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A better way (long) [was:Reading from and writing to a file on a Linux machine]

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  • Charles K. Clarkson
    ... Be careful what you wish for! ... I edited Don s script for clarity. Mainly, I lined up some of the comments and added some spacing. I did change the order
    Message 1 of 1 , Jan 1, 2002
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      "Don Smith" wished:

      : Oh well, the script works so maybe someone new to
      : perl can benefit from it and perhaps someone more
      : experienced can show us a better way.

      Be careful what you wish for!

      : The script :
      : 1) takes a user input from an HTML file ($direcn)
      : 2) Opens "listing.dat" which lists all the directory names
      : 3) Checks to see if the directory name is in the list.
      : 4) If it is, it prints the "Already in use" error message
      : and makes $test = 1.
      : 5) If it isn't found, it closes the file.
      : 6) The file Listing.dat is reopenned to be written to.
      : 7) The directory name is added to the bottom of the list.
      : 8) The file is then closed.
      : 9) The directory is then created.
      : 10) "OK" and the directory are printed to the browser.

      I edited Don's script for clarity. Mainly, I lined up
      some of the comments and added some spacing. I did change
      the order of some statements to illustrate a point or two.
      If you read this in a monospaced font, like 'Courier New',
      it may look less cluttered. The unedited version is at:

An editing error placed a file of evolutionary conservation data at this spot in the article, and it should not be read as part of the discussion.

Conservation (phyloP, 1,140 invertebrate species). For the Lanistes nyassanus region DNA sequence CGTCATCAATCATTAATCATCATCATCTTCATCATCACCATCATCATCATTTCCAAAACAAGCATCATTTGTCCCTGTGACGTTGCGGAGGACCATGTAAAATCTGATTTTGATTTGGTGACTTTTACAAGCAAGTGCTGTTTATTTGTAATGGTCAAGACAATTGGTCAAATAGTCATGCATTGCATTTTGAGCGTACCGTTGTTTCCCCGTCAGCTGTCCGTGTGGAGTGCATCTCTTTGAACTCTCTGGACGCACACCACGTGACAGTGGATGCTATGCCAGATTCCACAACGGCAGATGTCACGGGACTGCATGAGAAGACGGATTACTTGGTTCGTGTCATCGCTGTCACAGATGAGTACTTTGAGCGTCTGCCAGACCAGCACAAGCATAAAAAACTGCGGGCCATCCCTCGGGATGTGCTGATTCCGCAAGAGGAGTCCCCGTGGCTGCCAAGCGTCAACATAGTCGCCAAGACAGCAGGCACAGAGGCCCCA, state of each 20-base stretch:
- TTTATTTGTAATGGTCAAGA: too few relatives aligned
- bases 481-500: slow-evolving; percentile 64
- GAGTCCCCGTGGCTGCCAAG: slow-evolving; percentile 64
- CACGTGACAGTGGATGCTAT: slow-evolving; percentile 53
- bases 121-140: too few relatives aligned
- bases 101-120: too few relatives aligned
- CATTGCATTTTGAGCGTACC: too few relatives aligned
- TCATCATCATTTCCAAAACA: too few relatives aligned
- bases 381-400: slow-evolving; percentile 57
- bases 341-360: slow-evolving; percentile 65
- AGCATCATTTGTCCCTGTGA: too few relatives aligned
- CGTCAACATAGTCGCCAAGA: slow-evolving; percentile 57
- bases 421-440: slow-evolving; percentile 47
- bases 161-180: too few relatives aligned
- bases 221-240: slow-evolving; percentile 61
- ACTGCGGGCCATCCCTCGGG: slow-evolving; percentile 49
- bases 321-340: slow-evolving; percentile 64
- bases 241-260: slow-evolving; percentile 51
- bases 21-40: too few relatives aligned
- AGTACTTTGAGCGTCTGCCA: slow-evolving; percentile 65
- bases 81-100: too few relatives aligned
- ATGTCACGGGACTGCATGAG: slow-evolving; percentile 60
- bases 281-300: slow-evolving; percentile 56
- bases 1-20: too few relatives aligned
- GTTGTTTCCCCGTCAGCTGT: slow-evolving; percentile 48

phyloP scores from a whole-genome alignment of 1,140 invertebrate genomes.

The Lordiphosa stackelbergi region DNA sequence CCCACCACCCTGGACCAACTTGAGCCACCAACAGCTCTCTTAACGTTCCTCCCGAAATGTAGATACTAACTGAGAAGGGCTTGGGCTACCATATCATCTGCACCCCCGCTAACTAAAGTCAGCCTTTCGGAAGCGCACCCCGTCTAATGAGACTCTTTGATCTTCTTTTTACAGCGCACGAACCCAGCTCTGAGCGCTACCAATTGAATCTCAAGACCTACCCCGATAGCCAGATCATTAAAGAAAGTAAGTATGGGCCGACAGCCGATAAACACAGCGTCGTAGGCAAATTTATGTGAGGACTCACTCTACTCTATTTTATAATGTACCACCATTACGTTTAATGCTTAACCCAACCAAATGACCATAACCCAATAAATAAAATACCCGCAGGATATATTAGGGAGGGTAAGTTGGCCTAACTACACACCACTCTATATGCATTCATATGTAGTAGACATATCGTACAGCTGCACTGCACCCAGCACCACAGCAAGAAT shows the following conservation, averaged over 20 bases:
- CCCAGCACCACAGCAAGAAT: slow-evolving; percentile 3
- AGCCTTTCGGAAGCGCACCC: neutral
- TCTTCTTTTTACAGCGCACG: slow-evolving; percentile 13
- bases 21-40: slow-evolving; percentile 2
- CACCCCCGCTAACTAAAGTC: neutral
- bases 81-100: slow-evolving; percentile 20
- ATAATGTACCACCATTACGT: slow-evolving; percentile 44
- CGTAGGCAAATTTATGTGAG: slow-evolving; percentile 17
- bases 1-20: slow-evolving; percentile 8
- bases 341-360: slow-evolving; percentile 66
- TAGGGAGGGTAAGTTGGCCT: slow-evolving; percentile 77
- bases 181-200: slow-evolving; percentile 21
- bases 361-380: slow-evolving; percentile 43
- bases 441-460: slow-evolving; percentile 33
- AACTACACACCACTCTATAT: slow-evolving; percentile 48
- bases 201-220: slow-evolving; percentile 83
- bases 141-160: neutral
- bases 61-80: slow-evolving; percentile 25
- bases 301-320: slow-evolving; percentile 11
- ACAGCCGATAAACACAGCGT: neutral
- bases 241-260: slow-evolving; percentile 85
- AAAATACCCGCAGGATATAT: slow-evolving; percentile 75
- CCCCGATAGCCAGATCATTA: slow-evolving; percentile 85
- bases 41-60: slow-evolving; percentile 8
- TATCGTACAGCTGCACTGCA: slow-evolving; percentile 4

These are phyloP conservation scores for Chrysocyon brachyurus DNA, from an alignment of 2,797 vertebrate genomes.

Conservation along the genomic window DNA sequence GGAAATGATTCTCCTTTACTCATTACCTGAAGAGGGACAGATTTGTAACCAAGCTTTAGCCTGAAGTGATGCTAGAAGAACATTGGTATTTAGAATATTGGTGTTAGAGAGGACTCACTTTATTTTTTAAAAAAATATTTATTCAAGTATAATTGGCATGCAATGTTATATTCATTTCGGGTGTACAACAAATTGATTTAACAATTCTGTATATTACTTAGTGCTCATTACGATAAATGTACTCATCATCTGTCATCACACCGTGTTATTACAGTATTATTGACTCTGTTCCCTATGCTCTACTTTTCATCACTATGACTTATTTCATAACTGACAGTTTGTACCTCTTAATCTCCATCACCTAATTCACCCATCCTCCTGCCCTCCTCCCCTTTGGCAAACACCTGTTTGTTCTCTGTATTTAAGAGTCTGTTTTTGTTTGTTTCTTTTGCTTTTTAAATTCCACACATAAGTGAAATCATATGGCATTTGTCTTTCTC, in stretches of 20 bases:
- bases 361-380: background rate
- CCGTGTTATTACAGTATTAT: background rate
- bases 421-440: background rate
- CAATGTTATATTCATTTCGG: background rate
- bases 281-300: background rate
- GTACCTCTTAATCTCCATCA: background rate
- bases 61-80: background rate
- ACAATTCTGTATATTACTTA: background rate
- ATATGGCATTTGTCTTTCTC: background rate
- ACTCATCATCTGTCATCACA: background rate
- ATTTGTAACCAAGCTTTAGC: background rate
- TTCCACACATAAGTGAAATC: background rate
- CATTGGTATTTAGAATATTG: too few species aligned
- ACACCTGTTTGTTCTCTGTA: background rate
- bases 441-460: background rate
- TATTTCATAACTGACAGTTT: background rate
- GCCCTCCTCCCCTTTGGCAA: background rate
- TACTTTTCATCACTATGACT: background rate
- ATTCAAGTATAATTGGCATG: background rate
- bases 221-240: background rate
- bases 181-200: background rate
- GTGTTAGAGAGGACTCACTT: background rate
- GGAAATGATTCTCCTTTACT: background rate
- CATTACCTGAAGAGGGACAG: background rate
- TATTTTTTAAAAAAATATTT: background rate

<http://groups.yahoo.com/group/perl-beginner/message/7991>

      : #!/usr/bin/perl -w
      :
      : use lib '/CGI.pm';
      : use CGI::Carp 'fatalsToBrowser';
      :
      : use CGI qw/:standard/;
      :
      : $CGI::POST_MAX=1024 * 10; # max 10K posts - security
      : $CGI::DISABLE_UPLOADS = 1; # no uploads - security
      :

      perl modules come in 2 flavors. Object oriented and
      function oriented. The push seems to be toward objects,
      but functions are usually faster. In order to use the
      function oriented interface, we have to import the
      functions. The standard functions can be imported with
      ':standard'.

      How many functions are in :standard? 140.

      Actually, it's 139. Tr and TR are the same sub.
      Curiously enough we don't use any of them in this script.
      It's like writing a 2000 line script and only using 20
      lines to process the request.

      : my $foo = new CGI;

      In order to use the object oriented interface to
      CGI.pm, we need only create a new object, as above. The
      entire CGI.pm file is still read into memory, but no
      subroutines are imported into our namespace.